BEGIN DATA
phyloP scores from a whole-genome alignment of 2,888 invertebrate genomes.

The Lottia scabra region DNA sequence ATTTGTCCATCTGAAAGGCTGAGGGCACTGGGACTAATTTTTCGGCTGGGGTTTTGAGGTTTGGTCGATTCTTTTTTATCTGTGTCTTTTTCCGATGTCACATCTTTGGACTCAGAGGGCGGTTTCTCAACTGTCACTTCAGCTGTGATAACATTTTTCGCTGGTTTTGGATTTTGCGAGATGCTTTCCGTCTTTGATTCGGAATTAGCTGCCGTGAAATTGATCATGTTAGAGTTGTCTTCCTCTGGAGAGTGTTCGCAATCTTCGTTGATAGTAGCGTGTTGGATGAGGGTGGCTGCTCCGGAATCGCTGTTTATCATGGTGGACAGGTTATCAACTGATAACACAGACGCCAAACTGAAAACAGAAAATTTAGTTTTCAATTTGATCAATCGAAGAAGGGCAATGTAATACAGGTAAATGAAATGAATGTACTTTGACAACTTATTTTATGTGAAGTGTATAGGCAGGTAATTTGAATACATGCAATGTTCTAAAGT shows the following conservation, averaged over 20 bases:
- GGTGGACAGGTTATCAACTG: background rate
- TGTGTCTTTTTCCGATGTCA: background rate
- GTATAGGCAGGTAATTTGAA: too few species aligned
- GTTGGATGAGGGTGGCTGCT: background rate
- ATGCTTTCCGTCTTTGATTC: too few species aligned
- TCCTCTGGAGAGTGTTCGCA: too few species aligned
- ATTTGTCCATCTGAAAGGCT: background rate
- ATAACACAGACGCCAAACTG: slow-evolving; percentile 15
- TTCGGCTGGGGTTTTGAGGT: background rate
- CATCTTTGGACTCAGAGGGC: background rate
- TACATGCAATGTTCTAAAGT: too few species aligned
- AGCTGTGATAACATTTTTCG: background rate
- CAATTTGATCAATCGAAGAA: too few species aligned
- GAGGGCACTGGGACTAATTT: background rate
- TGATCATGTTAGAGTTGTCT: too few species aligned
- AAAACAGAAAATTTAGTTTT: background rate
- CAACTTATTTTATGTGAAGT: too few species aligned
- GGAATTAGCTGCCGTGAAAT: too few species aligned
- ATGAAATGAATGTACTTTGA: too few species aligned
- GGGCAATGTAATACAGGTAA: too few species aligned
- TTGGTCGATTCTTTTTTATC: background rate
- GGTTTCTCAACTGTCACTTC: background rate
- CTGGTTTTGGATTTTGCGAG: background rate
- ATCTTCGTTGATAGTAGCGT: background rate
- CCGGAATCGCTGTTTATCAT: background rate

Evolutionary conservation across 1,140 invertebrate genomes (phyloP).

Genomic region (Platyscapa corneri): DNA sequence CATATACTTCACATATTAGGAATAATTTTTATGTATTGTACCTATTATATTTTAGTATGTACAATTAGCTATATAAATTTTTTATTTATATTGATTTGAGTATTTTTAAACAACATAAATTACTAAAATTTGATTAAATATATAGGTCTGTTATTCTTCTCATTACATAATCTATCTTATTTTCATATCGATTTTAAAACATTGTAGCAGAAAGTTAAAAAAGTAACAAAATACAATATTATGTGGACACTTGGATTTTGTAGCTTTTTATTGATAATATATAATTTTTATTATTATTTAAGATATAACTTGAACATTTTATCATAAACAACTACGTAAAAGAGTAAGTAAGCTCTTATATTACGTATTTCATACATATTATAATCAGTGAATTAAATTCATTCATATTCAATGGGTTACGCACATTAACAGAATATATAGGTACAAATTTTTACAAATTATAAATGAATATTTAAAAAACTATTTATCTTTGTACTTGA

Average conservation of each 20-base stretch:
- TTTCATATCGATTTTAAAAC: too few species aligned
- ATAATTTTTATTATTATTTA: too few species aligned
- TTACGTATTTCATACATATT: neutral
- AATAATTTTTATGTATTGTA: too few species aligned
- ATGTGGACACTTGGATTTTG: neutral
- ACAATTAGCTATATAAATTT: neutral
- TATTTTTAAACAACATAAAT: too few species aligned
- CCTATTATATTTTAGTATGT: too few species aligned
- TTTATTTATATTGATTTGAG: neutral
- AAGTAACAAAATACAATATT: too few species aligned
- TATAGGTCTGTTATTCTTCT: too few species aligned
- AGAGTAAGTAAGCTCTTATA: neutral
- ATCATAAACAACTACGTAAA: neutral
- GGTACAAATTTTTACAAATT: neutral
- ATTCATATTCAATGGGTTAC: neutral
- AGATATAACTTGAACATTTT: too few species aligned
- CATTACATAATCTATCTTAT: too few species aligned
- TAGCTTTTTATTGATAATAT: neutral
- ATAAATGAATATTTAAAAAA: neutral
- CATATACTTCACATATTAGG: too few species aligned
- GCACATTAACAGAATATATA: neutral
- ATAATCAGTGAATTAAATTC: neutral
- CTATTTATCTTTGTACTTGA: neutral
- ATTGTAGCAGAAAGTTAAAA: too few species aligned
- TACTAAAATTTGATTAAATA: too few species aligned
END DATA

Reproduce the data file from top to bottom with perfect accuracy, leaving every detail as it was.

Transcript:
phyloP scores from a whole-genome alignment of 2,888 invertebrate genomes.

The Lottia scabra region DNA sequence ATTTGTCCATCTGAAAGGCTGAGGGCACTGGGACTAATTTTTCGGCTGGGGTTTTGAGGTTTGGTCGATTCTTTTTTATCTGTGTCTTTTTCCGATGTCACATCTTTGGACTCAGAGGGCGGTTTCTCAACTGTCACTTCAGCTGTGATAACATTTTTCGCTGGTTTTGGATTTTGCGAGATGCTTTCCGTCTTTGATTCGGAATTAGCTGCCGTGAAATTGATCATGTTAGAGTTGTCTTCCTCTGGAGAGTGTTCGCAATCTTCGTTGATAGTAGCGTGTTGGATGAGGGTGGCTGCTCCGGAATCGCTGTTTATCATGGTGGACAGGTTATCAACTGATAACACAGACGCCAAACTGAAAACAGAAAATTTAGTTTTCAATTTGATCAATCGAAGAAGGGCAATGTAATACAGGTAAATGAAATGAATGTACTTTGACAACTTATTTTATGTGAAGTGTATAGGCAGGTAATTTGAATACATGCAATGTTCTAAAGT shows the following conservation, averaged over 20 bases:
- GGTGGACAGGTTATCAACTG: background rate
- TGTGTCTTTTTCCGATGTCA: background rate
- GTATAGGCAGGTAATTTGAA: too few species aligned
- GTTGGATGAGGGTGGCTGCT: background rate
- ATGCTTTCCGTCTTTGATTC: too few species aligned
- TCCTCTGGAGAGTGTTCGCA: too few species aligned
- ATTTGTCCATCTGAAAGGCT: background rate
- ATAACACAGACGCCAAACTG: slow-evolving; percentile 15
- TTCGGCTGGGGTTTTGAGGT: background rate
- CATCTTTGGACTCAGAGGGC: background rate
- TACATGCAATGTTCTAAAGT: too few species aligned
- AGCTGTGATAACATTTTTCG: background rate
- CAATTTGATCAATCGAAGAA: too few species aligned
- GAGGGCACTGGGACTAATTT: background rate
- TGATCATGTTAGAGTTGTCT: too few species aligned
- AAAACAGAAAATTTAGTTTT: background rate
- CAACTTATTTTATGTGAAGT: too few species aligned
- GGAATTAGCTGCCGTGAAAT: too few species aligned
- ATGAAATGAATGTACTTTGA: too few species aligned
- GGGCAATGTAATACAGGTAA: too few species aligned
- TTGGTCGATTCTTTTTTATC: background rate
- GGTTTCTCAACTGTCACTTC: background rate
- CTGGTTTTGGATTTTGCGAG: background rate
- ATCTTCGTTGATAGTAGCGT: background rate
- CCGGAATCGCTGTTTATCAT: background rate

Evolutionary conservation across 1,140 invertebrate genomes (phyloP).

Genomic region (Platyscapa corneri): DNA sequence CATATACTTCACATATTAGGAATAATTTTTATGTATTGTACCTATTATATTTTAGTATGTACAATTAGCTATATAAATTTTTTATTTATATTGATTTGAGTATTTTTAAACAACATAAATTACTAAAATTTGATTAAATATATAGGTCTGTTATTCTTCTCATTACATAATCTATCTTATTTTCATATCGATTTTAAAACATTGTAGCAGAAAGTTAAAAAAGTAACAAAATACAATATTATGTGGACACTTGGATTTTGTAGCTTTTTATTGATAATATATAATTTTTATTATTATTTAAGATATAACTTGAACATTTTATCATAAACAACTACGTAAAAGAGTAAGTAAGCTCTTATATTACGTATTTCATACATATTATAATCAGTGAATTAAATTCATTCATATTCAATGGGTTACGCACATTAACAGAATATATAGGTACAAATTTTTACAAATTATAAATGAATATTTAAAAAACTATTTATCTTTGTACTTGA

Average conservation of each 20-base stretch:
- TTTCATATCGATTTTAAAAC: too few species aligned
- ATAATTTTTATTATTATTTA: too few species aligned
- TTACGTATTTCATACATATT: neutral
- AATAATTTTTATGTATTGTA: too few species aligned
- ATGTGGACACTTGGATTTTG: neutral
- ACAATTAGCTATATAAATTT: neutral
- TATTTTTAAACAACATAAAT: too few species aligned
- CCTATTATATTTTAGTATGT: too few species aligned
- TTTATTTATATTGATTTGAG: neutral
- AAGTAACAAAATACAATATT: too few species aligned
- TATAGGTCTGTTATTCTTCT: too few species aligned
- AGAGTAAGTAAGCTCTTATA: neutral
- ATCATAAACAACTACGTAAA: neutral
- GGTACAAATTTTTACAAATT: neutral
- ATTCATATTCAATGGGTTAC: neutral
- AGATATAACTTGAACATTTT: too few species aligned
- CATTACATAATCTATCTTAT: too few species aligned
- TAGCTTTTTATTGATAATAT: neutral
- ATAAATGAATATTTAAAAAA: neutral
- CATATACTTCACATATTAGG: too few species aligned
- GCACATTAACAGAATATATA: neutral
- ATAATCAGTGAATTAAATTC: neutral
- CTATTTATCTTTGTACTTGA: neutral
- ATTGTAGCAGAAAGTTAAAA: too few species aligned
- TACTAAAATTTGATTAAATA: too few species aligned